Long ago, in the 80s and 90s before becoming self-employed, I worked for Shell and the BBC. Two very different organisations. Two different cultures. What they shared, however, was that they both had a workplace bar. The bars had the equivalent of the pub landlord, serving booze at lunchtime and after work, propped up by the usual suspects – not me, I hasten to add.
If you’re wondering what led me to reflect on the prevalence of alcohol in my professional life, it was hearing Lauren Booker from Alcohol Change UK speak at this year’s Health and Wellbeing at Work conference held at the NEC, Birmingham. Lauren makes a convincing argument for why our relationship with alcohol needs to be seen as a workplace wellbeing issue in her article, ‘Alcohol at work – a heady cocktail’.
Sharing insights into how the pandemic and lockdown changed our drinking culture; she explains how the most significant change perhaps was that drinking at work – albeit virtually – became normalised. The cost is reflected in the 17 million sick days1 taken each year due to excessive drinking. But the cost, as we well know, is far deeper than how it is hits us in the pocket. Calling alcohol, ‘the nation’s favourite coping strategy’, it’s timely that Lauren challenges us to rethink our relationship with it in the month that Alcohol Change UK hold its annual awareness week.
I had the pleasure of talking to Gloria Howard for ‘My workplace’ about how she has devoted her life to therapeutic endeavours – from working with street children in Columbia to offering low-cost intensive retreats in Wales for burnt out frontline workers. As she approaches retirement, Gloria reflects on what this means to her. I found her to be an inspirational elder, and she has doubtless touched the lives of many.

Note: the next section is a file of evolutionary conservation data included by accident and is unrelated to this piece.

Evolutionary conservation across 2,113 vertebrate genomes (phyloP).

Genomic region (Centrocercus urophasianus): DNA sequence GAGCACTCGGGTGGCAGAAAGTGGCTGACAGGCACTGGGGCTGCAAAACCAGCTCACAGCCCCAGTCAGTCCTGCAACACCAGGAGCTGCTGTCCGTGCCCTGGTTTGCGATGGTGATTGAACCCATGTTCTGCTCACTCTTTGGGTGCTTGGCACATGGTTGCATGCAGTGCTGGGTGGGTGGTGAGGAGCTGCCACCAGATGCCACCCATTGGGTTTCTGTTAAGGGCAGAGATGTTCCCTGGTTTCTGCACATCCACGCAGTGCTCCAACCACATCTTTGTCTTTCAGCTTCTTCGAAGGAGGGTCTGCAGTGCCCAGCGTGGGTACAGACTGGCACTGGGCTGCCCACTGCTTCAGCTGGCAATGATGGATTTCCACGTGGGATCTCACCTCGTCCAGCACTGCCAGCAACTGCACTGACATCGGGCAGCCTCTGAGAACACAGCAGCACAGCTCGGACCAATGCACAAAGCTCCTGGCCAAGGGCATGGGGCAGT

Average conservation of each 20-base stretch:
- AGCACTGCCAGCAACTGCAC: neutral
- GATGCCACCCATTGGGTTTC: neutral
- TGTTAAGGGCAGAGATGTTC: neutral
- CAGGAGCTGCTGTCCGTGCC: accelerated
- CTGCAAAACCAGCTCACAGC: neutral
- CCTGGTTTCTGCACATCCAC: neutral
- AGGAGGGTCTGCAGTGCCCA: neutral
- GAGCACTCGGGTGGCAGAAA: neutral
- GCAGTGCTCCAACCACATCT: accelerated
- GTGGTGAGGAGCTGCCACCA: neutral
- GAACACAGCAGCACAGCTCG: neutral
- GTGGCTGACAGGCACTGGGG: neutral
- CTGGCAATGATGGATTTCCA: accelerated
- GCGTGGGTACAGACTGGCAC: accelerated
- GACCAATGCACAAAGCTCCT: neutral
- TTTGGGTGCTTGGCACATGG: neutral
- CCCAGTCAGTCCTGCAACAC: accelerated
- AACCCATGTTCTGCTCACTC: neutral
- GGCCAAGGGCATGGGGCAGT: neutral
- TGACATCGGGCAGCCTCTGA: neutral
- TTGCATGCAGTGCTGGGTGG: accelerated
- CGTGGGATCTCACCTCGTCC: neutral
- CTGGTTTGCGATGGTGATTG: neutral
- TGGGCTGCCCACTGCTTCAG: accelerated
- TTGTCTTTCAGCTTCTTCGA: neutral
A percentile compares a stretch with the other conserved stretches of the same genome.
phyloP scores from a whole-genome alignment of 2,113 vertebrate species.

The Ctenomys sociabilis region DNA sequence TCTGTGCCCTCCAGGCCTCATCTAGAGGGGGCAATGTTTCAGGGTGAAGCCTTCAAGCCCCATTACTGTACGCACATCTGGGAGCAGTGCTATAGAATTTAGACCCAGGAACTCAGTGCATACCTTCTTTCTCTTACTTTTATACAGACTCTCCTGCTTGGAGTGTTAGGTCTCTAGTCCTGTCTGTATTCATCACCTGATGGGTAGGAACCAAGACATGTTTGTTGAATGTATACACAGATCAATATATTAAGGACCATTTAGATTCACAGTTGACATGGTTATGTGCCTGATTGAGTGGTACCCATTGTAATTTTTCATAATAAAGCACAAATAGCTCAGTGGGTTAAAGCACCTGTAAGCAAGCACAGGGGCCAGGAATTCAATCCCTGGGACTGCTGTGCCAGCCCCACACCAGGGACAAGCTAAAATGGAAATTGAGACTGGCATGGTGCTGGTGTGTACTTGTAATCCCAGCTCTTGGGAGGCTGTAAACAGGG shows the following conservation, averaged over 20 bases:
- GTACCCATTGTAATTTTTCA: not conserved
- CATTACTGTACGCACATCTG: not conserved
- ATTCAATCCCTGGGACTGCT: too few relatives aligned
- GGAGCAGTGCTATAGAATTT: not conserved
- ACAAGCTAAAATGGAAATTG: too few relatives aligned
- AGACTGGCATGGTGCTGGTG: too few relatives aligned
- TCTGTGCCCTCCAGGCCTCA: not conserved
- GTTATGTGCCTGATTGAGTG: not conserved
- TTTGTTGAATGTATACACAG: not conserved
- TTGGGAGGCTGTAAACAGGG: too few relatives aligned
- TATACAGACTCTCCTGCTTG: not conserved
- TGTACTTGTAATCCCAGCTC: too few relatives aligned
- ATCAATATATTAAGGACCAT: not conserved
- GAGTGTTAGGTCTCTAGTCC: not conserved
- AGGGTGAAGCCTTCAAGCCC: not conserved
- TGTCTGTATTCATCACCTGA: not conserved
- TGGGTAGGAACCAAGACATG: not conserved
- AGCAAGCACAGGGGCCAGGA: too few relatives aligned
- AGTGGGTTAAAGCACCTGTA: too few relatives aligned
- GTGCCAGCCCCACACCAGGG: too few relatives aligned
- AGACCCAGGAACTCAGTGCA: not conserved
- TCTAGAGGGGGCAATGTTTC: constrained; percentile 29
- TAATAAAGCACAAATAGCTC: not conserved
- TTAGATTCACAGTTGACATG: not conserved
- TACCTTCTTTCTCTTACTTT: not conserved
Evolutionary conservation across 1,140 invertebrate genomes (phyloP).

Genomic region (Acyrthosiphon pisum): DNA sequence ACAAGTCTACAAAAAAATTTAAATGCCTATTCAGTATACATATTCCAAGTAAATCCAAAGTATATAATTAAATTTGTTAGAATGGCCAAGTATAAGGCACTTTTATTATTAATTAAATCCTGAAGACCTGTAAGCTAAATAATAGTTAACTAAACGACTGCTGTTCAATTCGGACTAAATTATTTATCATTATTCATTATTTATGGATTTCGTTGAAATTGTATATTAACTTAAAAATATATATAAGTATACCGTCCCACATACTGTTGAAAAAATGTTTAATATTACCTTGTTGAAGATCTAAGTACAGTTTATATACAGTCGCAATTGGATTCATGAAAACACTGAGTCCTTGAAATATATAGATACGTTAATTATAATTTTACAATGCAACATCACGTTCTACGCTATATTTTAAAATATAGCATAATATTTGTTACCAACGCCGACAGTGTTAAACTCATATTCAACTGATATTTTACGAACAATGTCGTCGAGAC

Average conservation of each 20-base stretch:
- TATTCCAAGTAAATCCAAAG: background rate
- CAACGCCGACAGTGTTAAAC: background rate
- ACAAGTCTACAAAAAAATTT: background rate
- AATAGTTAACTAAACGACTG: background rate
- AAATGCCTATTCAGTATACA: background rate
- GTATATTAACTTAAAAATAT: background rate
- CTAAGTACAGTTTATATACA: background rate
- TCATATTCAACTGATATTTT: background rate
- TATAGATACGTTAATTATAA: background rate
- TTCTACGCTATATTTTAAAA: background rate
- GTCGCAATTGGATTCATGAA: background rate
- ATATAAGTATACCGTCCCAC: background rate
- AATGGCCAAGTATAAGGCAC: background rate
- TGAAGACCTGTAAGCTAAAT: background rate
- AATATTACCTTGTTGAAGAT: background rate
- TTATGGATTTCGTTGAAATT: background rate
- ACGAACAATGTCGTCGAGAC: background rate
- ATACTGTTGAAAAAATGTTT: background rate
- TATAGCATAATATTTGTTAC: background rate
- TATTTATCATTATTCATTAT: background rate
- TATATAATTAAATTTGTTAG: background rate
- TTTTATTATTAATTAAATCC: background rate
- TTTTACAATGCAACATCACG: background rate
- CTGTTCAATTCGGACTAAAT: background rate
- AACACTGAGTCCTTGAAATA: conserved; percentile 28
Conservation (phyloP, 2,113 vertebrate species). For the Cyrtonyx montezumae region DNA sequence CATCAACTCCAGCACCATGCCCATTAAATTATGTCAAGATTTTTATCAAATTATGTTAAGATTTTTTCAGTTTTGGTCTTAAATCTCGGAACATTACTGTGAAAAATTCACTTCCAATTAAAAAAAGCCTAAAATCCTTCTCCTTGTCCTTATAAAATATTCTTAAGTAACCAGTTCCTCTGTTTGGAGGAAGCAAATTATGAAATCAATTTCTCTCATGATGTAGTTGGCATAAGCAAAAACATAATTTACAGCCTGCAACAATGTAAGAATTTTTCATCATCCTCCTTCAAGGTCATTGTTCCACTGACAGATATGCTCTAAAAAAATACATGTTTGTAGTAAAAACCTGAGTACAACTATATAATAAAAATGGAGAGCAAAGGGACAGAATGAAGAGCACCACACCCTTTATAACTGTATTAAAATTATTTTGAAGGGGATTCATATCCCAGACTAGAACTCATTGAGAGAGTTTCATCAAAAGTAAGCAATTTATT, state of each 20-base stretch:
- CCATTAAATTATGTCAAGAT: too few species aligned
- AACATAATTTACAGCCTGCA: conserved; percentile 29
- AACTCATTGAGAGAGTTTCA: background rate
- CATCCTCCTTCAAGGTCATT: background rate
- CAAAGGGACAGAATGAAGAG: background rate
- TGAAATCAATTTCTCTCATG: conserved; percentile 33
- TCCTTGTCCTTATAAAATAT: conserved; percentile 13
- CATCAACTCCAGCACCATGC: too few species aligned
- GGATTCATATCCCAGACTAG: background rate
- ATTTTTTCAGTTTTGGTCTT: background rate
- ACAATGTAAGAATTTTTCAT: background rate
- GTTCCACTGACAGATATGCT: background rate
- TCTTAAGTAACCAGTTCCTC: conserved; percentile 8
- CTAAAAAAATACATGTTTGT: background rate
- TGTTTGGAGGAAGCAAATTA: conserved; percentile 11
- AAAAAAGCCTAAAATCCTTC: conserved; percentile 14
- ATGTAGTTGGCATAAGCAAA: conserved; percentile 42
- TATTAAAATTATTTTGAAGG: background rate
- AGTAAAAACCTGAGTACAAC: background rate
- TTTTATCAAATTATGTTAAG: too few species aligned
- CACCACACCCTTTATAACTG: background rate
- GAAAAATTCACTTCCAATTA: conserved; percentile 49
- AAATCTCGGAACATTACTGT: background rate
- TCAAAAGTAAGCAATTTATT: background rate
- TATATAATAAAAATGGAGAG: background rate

In the final part of ‘Talking menopause’, Helen Kewell considers how therapists can navigate this life transition, and how we can support our clients too. Given that research suggests that 62% of BACP members are likely to be menopausal, there’s a clear need to open up this topic further as it’s clearly a workplace wellbeing issue for counselling professionals.
And finally, The Wrong Story is written by Lisa Jenner, a former therapist and organisational consultant, who brings her wealth of experience to write a work of fiction about a therapist and her clients. I read it on holiday and it’s a page turner! I talk to Lisa about how her novel is making therapy more accessible by bringing it to a wider audience. There are parallels with workplace counselling she tells me – as we see the clients that would never appear in private practice - because of cost and other blocks to accessing our services. There are many ways of serving our profession and our future clients and, I think, The Wrong Story is certainly one of them. I hope you enjoy this issue.
Editor, BACP Workplace